An observationally validated theory of viscous flow dynamics at the ice-shelf calving front
An analytical theory is developed for ice flow velocity in a boundary layer couplet at
the calving front. The theory has simple quantitative characteristics that relate ice front velocity to
thickness, strain rate and shelf width, matching one set of empirically derived relationships (Alley and
others, 2008) and implying that these relationships predict ice velocity rather than calving rate. The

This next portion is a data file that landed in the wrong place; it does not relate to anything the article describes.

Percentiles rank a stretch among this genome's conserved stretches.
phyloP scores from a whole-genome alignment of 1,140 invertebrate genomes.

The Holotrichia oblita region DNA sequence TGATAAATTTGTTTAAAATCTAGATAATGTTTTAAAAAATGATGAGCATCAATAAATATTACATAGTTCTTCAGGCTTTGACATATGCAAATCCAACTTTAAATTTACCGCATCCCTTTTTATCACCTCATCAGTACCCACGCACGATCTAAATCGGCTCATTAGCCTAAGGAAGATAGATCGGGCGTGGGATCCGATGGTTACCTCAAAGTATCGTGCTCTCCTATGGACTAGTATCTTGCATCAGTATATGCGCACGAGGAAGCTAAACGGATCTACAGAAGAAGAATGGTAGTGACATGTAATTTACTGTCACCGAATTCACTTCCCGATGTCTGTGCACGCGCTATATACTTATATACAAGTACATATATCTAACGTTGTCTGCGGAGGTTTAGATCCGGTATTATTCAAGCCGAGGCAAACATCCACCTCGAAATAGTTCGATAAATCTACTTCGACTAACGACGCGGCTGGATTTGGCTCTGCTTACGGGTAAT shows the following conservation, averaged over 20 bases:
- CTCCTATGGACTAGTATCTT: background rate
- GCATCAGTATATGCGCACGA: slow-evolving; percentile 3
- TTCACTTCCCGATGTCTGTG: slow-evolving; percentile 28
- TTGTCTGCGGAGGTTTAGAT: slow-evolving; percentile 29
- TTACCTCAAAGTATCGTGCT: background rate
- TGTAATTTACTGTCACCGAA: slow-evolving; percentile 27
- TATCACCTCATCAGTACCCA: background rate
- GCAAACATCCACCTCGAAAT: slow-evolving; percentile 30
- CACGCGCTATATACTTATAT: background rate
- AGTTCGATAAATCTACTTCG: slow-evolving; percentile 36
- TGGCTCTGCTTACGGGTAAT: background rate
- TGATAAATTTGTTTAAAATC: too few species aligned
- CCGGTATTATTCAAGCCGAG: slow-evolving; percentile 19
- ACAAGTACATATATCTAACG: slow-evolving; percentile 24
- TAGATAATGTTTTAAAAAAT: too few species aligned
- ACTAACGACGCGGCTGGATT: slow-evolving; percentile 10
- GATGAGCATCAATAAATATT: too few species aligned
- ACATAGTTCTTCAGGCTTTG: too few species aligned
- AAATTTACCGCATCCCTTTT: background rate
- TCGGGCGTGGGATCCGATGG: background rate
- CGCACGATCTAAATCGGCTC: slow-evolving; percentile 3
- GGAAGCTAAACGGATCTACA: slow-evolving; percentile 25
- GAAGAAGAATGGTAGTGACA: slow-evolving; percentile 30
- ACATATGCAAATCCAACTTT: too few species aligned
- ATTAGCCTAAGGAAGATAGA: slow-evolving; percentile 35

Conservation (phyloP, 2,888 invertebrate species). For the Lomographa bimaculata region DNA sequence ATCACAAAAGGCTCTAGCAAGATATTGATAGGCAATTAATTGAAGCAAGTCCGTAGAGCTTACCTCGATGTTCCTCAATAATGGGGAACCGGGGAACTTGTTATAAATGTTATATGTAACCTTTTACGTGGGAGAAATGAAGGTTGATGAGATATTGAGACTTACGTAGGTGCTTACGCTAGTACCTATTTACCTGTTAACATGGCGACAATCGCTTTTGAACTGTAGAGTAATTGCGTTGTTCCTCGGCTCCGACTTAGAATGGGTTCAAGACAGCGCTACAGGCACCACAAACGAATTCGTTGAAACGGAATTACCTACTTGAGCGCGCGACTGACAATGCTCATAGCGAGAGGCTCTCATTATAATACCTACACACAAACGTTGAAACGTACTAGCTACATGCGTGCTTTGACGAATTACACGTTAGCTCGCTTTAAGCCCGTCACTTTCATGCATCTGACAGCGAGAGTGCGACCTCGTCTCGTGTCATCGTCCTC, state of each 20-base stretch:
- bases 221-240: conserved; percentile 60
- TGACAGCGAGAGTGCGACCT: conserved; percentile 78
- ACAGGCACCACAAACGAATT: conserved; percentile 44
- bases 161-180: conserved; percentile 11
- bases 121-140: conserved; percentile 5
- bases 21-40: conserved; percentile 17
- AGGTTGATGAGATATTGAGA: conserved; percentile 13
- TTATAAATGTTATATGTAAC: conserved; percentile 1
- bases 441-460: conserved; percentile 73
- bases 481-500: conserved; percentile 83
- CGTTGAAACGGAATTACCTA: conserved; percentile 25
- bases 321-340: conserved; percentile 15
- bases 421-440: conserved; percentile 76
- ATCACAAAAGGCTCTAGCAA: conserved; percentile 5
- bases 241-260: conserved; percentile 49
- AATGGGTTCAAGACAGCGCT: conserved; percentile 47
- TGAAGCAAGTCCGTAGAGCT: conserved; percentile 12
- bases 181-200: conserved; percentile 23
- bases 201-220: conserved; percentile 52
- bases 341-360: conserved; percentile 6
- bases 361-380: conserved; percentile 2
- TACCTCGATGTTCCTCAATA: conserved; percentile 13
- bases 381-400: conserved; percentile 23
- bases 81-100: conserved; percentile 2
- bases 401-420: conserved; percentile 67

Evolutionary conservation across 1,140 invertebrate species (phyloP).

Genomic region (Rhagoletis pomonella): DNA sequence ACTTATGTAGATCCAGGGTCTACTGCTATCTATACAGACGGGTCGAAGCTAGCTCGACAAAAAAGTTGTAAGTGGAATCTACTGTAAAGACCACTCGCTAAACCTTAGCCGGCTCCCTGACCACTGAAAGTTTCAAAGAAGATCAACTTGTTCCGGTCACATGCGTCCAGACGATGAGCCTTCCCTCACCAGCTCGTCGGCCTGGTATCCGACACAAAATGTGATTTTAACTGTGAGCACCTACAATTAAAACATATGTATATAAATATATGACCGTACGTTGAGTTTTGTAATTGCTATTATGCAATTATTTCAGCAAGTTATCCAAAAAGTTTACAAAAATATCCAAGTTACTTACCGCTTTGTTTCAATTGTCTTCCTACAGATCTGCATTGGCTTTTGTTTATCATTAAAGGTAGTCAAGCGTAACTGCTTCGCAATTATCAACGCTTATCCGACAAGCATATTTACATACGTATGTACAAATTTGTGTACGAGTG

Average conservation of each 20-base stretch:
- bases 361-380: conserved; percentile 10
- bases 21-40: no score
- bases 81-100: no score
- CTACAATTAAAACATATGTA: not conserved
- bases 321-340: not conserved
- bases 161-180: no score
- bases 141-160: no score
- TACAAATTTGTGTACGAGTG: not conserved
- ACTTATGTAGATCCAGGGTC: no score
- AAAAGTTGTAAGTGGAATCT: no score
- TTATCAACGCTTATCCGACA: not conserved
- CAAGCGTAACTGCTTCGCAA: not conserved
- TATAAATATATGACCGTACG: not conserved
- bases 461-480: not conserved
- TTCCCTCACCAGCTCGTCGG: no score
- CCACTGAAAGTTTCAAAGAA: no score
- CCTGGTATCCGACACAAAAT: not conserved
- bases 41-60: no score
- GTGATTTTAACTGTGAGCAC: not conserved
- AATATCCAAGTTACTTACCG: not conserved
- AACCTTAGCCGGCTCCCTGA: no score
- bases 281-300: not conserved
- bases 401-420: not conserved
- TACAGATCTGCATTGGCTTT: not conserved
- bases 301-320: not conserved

two boundary layers are where longitudinal and transverse flow fields change from the interior flow to
patterns consistent with the calving-front stress condition. Numerical simulations confirm the analytical
theory. The quantitative predictions of the theory have low sensitivity to unmeasured parameters and to shelf plan aspect ratio, while its robustness arises from its dependence on the scale invariance of the governing equations. The theory provides insights into calving, the stability of ice-shelf calving fronts, the stability of the grounding line of laterally resisted ice streams, and also suggests that the calving front is an instructive dynamical analogue to the grounding line.